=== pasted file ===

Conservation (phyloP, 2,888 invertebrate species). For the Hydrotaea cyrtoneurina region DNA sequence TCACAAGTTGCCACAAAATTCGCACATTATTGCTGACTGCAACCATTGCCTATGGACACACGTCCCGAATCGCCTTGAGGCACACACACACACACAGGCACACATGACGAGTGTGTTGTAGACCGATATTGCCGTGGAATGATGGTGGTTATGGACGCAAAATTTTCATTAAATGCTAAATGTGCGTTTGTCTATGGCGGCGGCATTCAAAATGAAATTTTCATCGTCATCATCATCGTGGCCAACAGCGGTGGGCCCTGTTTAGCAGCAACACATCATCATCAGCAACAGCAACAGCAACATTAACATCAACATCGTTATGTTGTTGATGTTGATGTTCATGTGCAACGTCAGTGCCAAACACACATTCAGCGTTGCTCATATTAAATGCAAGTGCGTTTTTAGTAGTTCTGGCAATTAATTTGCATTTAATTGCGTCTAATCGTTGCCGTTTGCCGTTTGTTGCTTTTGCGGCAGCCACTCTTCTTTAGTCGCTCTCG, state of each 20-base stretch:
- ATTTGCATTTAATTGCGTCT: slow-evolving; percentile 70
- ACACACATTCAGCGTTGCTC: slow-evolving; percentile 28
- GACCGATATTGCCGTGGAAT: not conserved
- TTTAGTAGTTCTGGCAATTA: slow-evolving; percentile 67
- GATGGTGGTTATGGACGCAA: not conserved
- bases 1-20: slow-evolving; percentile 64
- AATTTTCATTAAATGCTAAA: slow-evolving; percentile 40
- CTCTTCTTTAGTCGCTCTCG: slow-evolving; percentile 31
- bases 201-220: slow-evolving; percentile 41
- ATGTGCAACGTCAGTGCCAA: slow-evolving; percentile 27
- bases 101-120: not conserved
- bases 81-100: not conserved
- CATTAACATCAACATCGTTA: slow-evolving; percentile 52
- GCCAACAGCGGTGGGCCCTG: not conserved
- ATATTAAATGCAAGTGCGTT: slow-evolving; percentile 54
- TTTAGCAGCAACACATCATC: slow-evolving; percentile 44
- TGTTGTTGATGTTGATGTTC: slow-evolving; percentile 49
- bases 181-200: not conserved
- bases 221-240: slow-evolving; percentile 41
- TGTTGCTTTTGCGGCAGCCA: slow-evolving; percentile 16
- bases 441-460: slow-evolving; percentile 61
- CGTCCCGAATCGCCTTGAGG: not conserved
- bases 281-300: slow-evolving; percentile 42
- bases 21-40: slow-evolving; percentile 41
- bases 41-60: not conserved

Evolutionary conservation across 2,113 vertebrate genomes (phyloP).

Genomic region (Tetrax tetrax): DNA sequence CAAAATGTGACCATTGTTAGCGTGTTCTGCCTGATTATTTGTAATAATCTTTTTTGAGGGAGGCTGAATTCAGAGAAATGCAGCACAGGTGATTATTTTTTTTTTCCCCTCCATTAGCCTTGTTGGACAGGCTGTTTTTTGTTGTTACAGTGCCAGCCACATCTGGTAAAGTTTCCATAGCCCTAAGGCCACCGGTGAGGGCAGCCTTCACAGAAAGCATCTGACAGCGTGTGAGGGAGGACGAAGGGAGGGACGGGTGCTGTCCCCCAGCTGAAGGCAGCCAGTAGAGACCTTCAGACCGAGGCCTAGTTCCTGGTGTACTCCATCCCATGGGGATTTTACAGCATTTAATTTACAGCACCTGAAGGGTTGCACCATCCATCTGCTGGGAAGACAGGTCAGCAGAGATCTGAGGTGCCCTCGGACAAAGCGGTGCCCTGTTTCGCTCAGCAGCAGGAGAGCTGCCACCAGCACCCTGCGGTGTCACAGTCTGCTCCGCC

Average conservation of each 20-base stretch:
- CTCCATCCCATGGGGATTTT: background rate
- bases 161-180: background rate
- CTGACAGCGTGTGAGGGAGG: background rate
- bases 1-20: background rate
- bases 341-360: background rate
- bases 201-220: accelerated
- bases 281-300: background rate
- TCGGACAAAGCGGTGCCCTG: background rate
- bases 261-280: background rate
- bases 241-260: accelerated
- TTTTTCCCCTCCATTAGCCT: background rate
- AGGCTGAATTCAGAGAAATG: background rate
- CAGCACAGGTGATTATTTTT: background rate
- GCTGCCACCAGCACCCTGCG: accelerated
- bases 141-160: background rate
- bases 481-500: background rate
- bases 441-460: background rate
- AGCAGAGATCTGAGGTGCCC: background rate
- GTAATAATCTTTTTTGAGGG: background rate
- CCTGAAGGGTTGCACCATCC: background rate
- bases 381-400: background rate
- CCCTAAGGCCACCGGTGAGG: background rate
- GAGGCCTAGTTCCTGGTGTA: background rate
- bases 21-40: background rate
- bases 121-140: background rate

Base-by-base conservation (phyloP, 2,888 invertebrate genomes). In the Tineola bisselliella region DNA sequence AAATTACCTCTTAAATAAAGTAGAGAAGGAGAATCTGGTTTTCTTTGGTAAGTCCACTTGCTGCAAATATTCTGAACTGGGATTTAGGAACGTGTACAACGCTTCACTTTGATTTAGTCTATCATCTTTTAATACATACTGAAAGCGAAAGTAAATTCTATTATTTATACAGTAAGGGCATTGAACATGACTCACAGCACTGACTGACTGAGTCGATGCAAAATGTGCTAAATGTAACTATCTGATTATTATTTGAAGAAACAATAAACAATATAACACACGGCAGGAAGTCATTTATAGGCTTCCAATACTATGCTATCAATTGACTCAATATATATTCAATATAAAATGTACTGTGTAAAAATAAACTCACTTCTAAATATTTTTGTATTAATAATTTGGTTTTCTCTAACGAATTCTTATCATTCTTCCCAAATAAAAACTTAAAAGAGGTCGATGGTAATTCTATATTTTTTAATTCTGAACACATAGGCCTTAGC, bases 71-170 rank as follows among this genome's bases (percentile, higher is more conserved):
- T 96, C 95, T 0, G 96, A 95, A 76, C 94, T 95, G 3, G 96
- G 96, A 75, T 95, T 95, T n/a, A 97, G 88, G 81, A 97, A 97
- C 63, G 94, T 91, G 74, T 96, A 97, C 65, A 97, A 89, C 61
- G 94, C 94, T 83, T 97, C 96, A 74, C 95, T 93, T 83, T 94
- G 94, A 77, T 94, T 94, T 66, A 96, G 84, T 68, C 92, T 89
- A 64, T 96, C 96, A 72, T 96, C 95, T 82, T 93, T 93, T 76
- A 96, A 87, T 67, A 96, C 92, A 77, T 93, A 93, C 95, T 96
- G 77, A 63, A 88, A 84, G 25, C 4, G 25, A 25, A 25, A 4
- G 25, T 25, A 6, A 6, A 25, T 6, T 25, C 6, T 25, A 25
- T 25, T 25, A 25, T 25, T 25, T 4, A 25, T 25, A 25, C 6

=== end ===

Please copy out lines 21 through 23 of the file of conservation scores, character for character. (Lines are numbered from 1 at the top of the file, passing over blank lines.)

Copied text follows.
- TGTTGCTTTTGCGGCAGCCA: slow-evolving; percentile 16
- bases 441-460: slow-evolving; percentile 61
- CGTCCCGAATCGCCTTGAGG: not conserved